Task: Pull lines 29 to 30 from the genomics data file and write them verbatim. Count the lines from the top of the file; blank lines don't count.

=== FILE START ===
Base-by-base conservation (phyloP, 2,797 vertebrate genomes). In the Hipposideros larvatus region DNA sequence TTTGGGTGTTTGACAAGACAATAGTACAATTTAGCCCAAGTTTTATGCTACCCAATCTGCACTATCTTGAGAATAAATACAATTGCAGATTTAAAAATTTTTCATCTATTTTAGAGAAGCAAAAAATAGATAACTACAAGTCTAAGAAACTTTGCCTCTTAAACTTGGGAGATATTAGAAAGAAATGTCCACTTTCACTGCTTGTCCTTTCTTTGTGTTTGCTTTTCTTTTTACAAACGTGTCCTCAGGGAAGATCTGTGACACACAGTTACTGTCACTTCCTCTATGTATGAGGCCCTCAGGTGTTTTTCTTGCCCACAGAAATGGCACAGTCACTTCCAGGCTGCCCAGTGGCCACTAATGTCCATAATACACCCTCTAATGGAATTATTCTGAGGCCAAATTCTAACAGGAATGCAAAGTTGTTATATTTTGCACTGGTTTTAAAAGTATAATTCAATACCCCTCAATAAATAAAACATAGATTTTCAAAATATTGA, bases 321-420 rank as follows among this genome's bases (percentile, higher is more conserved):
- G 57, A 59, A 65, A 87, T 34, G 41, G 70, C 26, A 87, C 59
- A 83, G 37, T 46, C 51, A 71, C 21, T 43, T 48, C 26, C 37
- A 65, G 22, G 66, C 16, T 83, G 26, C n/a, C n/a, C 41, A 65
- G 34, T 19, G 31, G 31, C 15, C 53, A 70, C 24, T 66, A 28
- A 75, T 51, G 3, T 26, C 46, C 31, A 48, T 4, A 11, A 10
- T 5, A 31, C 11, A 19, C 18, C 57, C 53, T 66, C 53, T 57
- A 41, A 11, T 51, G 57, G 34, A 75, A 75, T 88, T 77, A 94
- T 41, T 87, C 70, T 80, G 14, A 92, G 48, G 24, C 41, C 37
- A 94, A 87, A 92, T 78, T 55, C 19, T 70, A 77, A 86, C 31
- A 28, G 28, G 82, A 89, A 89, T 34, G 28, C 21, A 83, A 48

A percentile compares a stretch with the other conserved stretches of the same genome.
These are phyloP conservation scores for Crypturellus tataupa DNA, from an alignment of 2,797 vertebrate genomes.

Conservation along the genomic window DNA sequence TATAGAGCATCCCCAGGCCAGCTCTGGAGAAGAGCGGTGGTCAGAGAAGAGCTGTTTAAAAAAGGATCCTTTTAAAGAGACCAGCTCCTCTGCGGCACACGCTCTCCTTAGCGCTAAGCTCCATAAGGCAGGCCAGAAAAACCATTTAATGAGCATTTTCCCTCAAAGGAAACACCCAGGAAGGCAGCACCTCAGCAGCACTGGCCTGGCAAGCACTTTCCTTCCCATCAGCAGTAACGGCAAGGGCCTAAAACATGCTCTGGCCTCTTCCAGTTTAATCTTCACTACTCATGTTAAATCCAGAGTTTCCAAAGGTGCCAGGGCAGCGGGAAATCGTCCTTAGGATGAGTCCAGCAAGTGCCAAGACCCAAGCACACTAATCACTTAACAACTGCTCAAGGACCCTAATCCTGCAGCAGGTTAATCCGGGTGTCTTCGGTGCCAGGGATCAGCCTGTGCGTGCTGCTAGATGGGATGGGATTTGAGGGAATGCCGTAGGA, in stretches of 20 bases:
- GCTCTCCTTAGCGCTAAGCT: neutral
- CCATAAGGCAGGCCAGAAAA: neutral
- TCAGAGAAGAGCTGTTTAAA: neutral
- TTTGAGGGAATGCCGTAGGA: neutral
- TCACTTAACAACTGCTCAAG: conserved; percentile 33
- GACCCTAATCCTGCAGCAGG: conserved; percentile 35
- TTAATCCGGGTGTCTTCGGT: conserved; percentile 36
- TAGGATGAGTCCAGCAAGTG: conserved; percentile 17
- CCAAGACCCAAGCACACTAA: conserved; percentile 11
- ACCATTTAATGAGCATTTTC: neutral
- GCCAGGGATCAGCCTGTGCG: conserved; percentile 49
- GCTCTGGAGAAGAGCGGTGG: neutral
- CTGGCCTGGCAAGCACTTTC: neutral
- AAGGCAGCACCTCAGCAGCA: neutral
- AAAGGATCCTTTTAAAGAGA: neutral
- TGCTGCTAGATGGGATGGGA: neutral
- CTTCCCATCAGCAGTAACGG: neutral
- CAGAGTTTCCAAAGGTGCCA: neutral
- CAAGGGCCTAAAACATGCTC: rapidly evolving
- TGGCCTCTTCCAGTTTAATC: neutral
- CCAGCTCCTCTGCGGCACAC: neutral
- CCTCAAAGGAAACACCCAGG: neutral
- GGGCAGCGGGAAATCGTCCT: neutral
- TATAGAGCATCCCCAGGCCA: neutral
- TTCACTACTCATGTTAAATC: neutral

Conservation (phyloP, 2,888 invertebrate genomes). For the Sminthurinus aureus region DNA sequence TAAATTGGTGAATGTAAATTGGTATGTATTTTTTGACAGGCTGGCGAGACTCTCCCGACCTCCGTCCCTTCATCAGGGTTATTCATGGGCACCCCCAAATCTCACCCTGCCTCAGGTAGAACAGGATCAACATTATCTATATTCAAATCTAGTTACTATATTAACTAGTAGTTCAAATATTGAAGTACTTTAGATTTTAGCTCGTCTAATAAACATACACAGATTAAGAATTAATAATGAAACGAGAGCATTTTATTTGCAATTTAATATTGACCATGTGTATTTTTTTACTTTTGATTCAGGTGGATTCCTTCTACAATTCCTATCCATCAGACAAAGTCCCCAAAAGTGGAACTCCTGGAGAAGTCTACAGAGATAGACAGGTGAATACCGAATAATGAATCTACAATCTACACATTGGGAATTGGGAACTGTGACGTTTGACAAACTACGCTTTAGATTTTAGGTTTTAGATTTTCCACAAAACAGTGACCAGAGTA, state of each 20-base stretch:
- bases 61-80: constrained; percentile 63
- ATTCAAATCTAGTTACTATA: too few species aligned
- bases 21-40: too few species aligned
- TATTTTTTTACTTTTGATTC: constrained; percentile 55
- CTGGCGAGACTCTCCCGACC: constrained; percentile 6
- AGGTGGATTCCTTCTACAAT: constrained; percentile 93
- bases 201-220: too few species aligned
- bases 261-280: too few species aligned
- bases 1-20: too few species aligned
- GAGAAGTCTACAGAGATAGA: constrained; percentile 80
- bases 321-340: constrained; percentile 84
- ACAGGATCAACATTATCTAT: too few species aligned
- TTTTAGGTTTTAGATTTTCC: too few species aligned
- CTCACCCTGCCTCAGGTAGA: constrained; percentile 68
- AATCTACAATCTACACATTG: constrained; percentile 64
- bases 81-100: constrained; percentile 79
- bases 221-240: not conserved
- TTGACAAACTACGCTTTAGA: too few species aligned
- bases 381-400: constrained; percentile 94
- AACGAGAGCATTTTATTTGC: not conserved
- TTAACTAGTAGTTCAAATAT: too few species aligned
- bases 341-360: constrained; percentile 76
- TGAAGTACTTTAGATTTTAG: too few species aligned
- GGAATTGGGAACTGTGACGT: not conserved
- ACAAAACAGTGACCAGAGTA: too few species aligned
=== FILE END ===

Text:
- AAAGGATCCTTTTAAAGAGA: neutral
- TGCTGCTAGATGGGATGGGA: neutral